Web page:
US Marines in urination video questioned: Official

AFP , Friday 13 Jan 2012

Two US soldiers seen in online video urinating on dead Afghan fighters have been questioned by military authorities, says US official


Two of the four US Marines seen in an online video urinating on the corpses of fighters in Afghanistan have been questioned by investigators, an American military official said Friday.

"They've been questioned" by the Naval Criminal Investigative Service, but are "not in custody," the official told AFP.

The official confirmed that the Marines shown in the graphic footage are from a sniper unit in the 3rd Battalion, 2nd Marines based at Camp Lejeune in North Carolina, and that the two men questioned were both on active duty.

"Hopefully, today we'll have identified the other two" once they are located, apparently after having been transferred from Camp Lejeune, said the official, who asked not to be named so as not to interfere with the ongoing probe.

The 3rd Battalion 2nd Marines was deployed in south-western Afghanistan's Helmand province from March to September last year, and the video was "potentially" shot during that period, the official said.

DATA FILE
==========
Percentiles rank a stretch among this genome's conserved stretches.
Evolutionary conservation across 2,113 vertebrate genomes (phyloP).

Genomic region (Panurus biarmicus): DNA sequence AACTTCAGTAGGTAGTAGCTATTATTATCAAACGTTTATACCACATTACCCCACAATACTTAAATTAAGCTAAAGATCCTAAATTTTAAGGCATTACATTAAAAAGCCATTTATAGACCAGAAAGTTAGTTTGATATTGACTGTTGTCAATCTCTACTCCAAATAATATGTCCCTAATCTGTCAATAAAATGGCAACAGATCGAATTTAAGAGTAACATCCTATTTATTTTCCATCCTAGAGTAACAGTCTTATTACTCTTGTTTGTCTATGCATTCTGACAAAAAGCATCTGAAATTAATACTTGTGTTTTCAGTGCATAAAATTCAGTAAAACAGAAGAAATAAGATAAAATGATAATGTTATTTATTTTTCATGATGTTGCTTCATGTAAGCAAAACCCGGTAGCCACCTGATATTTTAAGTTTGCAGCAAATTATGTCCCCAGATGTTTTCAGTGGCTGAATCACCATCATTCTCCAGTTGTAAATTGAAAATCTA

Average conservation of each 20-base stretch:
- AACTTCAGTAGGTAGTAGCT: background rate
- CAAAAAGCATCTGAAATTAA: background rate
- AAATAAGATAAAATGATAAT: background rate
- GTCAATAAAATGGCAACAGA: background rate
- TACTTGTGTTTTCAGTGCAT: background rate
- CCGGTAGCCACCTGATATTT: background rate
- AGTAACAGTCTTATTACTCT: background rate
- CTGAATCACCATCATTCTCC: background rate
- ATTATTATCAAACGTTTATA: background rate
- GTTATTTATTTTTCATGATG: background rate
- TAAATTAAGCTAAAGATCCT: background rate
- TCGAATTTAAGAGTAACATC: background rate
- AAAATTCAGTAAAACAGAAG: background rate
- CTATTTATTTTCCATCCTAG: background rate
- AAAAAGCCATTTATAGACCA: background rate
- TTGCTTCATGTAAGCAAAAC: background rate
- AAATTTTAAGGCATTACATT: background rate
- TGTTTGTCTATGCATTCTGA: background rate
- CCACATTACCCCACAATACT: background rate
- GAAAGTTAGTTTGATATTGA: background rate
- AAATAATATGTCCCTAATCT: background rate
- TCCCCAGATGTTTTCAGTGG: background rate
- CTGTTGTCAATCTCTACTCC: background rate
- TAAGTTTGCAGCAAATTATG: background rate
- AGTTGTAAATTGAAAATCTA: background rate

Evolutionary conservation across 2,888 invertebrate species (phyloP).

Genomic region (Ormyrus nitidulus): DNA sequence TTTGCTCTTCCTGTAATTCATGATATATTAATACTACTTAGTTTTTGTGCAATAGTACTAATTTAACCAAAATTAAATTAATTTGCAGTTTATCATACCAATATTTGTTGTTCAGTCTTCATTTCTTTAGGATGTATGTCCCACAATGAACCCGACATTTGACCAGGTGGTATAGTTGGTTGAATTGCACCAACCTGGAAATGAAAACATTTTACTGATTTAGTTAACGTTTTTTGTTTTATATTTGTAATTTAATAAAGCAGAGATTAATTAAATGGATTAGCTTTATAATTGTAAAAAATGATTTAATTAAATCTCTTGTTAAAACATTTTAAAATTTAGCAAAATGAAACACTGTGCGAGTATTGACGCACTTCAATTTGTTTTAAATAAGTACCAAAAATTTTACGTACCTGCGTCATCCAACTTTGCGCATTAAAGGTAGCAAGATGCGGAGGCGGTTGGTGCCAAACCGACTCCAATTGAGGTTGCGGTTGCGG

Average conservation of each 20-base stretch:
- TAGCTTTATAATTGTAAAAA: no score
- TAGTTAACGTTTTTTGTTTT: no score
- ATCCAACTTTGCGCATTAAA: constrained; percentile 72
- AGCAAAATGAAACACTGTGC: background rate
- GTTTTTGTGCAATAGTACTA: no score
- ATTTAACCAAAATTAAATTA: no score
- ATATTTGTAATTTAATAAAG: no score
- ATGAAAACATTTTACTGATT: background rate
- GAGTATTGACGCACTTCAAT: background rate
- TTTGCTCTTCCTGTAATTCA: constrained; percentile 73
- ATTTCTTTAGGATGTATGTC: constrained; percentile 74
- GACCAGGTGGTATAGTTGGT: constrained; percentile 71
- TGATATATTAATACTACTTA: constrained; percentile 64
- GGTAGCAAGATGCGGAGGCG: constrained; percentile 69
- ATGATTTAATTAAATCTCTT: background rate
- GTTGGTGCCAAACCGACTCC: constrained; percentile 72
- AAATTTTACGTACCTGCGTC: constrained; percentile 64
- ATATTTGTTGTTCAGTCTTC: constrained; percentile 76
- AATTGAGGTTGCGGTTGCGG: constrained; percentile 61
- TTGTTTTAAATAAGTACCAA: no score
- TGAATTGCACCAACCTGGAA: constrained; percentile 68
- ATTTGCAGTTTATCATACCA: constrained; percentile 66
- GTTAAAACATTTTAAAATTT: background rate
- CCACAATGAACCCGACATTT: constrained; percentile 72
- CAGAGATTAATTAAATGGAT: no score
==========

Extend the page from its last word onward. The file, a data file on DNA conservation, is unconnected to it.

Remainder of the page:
The online video showed four US soldiers urinating on three bloodied corpses, and one of the men, apparently aware he was being filmed, saying: "Have a great day, buddy," referring to one of the dead.

The footage has angered Afghan President Hamid Karzai and embarrassed the Pentagon, with US Defence Secretary Leon Panetta and Secretary of State Hillary Clinton condemning the acts as deplorable and vowing that the culprits would be found and punished.

The soldiers in the video could face a court-martial for violating the Uniform Code of Military Justice and the Geneva Conventions, which stipulate that the remains of enemy fighters be treated with dignity.

Investigators will also seek to identify and question others who might have been involved with the graphic acts, including the person who filmed the scene, who was most likely a fellow service member, another US military official said.

He said military authorities would also seek to question the managers of the units involved, adding that if command flaws were found to have encouraged the improper behaviour by the soldiers, then those commanders would be punished.

Short link: